In land scarce Singapore, for example, land has become such a premium that the government has taken back cemetary land for redevelopment. Graves have been exhumed and the affected families notified well in advance. Today only the Choa Chu Kang cemetary is left. Columbariums will soon meet a similar fate as more families opt for the ashes of their dearly beloved to be scattered at sea or in flower beds as in green burials. Graveyards as we know them will be a thing of the past.

Whether that is a sad thing or not is debatable, I suppose. The dead must give way to the living, and the living find new ways to remember the dead, as in converting ashes to wearables e.g. rings, pendants or decorative items. Life must go on. But the memory of loved ones who have left us will remain in our hearts.

Thursday, March 1, 2018


In February 2017 I gave a talk at the launch of The Senior magazine at Petrosains KLCC. I was then the editor of the magazine. It was my second time speaking at the venue. The first was on the topic 'Staying Relevant in the Digital Age', and the second was on 'Active Living for Seniors'. The Facebook memory I received this morning (March 1, 2018) reminded me of the talk. So I am sharing the slides here for those who missed the talk.

Here's the first slide (above), and a question for the readers - Do you agree retirement is the best time to enjoy life? I can almost hear the YES and NO.

The response would depend very much on whether we have laid the foundation for a successful retirement. If the roots of a sapling do not get enough of the right nutrients, the sapling will not grow into a strong and sturdy tree that will withstand the vagaries of the weather.

Likewise, for our retirement years to be truly golden, we must ensure these six pillars (roots) are firm enough to buttress us against the challenges of our later years. The six pillars: good health, financial security, strong relationships with our family and friends, community service, a belief system to keep us grounded, and lifelong learning to help us grow and improve.

If we do not have all six pillars in place, or if some of these pillars are weak, we need to shore them up. Insufficient savings? Work on a plan to generate some income or cut back on spending. Too old to do the things we have always wanted to do? Says who? Age is just a number that Father Time has given us. It does not define who we are, or what we want to be. We are the drivers controling the steering wheel of our lives.

Retire from work, but do not retire from life. Live life to the fullest or see it pass us by. The march of time seems merciless as we enter our later years. It is as if the countdown had begun as soon as we hit our 70s, never mind the research studies that show longevity is on the rise as evident in a new demographic category of super-centenarians worldwide - those aged 100 and above. Do we want to make each moment count, and fill it with happy experiences? Or do we want to withdraw from family, friends and the world outside, and fill our days with regret and remorse, and all the bitterness of a life that could have been otherwise. What a sheer waste of precious moments as the clock ticks away the minutes.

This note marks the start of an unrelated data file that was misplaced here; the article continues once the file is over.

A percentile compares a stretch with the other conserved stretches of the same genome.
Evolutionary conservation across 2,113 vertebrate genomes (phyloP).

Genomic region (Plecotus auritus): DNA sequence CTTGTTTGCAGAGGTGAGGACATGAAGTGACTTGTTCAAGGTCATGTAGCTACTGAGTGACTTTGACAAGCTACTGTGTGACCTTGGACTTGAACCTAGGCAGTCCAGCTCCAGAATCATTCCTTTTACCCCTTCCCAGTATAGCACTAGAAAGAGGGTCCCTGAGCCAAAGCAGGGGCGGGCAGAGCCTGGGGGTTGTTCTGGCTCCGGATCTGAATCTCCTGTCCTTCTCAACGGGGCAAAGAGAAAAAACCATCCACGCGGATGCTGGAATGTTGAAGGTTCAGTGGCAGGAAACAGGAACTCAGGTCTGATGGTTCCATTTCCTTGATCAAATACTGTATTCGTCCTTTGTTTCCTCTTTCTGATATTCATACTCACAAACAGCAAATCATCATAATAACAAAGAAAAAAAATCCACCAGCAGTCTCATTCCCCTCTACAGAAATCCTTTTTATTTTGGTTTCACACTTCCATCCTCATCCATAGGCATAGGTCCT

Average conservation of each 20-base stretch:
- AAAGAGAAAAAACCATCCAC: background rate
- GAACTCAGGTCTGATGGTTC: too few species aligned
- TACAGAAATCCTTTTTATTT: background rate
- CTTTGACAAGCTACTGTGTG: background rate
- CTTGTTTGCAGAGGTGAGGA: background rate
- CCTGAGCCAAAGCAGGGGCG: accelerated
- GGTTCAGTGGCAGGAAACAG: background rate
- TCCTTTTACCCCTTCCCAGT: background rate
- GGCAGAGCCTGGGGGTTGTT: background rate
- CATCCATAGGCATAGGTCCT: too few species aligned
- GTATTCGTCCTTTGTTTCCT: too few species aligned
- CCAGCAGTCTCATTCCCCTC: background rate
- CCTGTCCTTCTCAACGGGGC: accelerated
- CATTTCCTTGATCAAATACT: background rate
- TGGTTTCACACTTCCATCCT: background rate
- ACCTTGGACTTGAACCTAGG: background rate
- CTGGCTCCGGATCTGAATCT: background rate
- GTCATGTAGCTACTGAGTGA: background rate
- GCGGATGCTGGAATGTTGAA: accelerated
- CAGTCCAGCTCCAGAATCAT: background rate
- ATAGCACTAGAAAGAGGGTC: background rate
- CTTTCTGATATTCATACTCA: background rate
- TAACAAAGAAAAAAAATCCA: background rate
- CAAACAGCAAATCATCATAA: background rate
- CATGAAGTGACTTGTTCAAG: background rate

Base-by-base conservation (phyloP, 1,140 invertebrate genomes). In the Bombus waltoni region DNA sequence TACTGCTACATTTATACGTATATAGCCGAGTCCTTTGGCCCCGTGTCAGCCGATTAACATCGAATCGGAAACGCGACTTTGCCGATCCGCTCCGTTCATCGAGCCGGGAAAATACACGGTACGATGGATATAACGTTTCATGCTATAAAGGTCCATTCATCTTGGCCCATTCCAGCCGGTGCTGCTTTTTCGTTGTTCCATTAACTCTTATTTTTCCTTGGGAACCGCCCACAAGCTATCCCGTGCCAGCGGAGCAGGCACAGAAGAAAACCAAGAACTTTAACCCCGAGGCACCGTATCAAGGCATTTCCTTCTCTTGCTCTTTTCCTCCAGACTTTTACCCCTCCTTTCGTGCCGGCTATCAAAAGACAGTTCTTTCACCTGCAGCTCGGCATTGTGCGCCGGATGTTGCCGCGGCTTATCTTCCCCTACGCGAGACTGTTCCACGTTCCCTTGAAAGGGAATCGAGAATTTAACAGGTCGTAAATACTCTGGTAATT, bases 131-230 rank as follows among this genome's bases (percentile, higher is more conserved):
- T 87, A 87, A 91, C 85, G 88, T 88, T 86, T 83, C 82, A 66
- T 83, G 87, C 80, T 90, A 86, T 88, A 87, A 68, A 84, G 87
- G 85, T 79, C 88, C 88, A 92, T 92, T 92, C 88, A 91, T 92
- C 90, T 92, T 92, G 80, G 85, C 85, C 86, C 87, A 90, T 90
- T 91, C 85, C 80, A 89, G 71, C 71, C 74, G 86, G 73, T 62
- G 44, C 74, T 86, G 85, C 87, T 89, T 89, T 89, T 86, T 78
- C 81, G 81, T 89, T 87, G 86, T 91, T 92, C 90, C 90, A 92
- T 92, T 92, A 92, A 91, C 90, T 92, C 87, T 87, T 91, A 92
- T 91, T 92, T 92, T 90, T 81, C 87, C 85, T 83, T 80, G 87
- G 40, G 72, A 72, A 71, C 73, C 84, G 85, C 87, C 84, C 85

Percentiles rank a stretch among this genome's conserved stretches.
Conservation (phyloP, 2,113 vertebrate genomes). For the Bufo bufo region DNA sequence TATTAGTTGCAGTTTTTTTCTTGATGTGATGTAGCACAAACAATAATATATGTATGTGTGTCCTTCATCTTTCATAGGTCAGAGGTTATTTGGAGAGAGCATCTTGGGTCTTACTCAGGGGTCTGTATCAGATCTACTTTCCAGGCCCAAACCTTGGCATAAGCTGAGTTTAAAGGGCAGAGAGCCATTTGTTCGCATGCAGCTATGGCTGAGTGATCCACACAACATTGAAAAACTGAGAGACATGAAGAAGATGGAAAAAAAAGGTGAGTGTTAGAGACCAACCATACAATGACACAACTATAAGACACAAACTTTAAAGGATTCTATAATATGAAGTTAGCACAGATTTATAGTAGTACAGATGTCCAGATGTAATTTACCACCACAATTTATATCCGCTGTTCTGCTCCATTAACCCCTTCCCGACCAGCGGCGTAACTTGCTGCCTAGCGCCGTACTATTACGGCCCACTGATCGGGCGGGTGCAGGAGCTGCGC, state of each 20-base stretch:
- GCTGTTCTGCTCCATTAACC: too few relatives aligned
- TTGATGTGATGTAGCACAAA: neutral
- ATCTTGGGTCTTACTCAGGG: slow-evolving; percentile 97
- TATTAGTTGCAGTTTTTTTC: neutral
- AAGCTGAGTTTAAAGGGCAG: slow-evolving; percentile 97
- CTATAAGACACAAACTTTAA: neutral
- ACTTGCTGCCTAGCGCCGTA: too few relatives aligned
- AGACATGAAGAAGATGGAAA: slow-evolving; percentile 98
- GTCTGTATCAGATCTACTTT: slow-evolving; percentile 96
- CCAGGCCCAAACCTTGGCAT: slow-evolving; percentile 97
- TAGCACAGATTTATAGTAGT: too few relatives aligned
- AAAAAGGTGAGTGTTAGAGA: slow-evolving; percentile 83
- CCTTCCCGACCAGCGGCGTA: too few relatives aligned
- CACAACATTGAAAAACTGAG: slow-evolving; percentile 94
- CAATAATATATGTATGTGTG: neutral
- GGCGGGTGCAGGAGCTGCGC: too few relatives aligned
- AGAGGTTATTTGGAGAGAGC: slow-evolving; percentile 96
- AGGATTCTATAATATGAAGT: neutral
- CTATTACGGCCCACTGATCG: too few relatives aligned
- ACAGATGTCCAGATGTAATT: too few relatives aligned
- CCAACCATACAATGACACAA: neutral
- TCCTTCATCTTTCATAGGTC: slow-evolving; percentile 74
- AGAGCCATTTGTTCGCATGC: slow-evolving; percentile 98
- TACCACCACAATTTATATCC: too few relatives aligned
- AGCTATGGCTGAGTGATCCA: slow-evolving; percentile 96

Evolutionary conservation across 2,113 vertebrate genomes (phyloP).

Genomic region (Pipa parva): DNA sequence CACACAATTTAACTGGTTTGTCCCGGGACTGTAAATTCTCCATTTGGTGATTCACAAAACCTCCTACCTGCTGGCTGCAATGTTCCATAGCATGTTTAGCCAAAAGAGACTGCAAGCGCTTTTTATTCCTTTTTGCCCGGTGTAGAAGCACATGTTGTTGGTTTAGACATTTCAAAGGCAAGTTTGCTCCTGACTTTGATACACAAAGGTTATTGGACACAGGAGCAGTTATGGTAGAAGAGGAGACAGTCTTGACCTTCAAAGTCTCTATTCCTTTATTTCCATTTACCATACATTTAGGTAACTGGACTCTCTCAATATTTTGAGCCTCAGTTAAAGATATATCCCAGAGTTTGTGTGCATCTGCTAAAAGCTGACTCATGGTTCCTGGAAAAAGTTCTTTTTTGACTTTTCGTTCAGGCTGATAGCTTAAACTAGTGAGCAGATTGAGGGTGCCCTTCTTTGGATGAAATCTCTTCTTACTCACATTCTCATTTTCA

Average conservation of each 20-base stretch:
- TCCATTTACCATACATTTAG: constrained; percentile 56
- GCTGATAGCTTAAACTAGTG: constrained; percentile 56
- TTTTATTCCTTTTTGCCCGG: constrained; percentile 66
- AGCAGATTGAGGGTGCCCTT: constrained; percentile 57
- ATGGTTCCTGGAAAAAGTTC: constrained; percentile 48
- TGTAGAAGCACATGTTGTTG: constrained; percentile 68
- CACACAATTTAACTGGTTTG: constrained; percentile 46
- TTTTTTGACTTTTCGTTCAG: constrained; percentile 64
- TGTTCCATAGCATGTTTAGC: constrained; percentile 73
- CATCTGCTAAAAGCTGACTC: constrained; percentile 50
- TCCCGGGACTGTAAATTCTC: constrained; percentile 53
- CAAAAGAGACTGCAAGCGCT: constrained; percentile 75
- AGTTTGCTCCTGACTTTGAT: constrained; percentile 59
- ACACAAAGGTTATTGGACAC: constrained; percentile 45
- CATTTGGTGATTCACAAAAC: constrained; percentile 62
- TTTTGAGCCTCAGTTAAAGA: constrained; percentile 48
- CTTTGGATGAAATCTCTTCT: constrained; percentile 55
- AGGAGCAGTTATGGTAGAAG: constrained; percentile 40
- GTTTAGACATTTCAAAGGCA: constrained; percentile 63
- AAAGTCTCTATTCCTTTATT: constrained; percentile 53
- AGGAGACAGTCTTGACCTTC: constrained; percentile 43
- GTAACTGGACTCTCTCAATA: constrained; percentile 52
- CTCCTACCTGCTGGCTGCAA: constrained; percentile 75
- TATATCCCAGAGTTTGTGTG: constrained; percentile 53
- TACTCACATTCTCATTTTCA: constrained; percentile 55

So get rid of the doldrums and go out. Feel the sunshine and the breeze on your skin. Take time to smell the roses, play with your grandchildren. Recharge. Be grateful that you can get up in the morning to greet another new day. Growing old is a privilege not everyone gets to experience.

Have fun, travel, explore, discover. This is the time to spend on yourself. Be selfish. The above photo is one of my all-time favorites taken at Gardens by the Bay, Singapore in May 2015. A total of 40 members from SeniorsAloud and U3A (KL and Sgor) went on this 3D2N trip. There was so much to see, do and learn. A truly diverse group of Malaysian seniors spending a fun weekend together.

No need for us to look across the oceans for an inspiring role model of graceful ageing. Right here on our shores we have our former PM's wife, YB Toh Puan Dr Siti Hasmah, 92 now, to show us how we should live life in our retirement years. We are never too old to pick up new skills. All it takes is a change of mindset and attitude. The world is our oyster if we let it be.

One of the biggest fears of growing old is loneliness and abandonment. This comes from the perception that older people are useless and unproductive. Harbouring such thoughts and feelings can lead to depression, and in some cases, to suicidal tendencies in the elderly. The best way to dispel such negative thoughts and pessimism is to be active. An idle mind is the devil's workshop, right? Join a seniors club or volunteer with an NGO that resonates with you. For a start, why not sign up for courses with University of the Third Age (U3A)? Not only will you widen your circle of friends, you will also enjoy the fun of learning new skills with your peers in a non-threatening environment, without the stress of exams and assignments!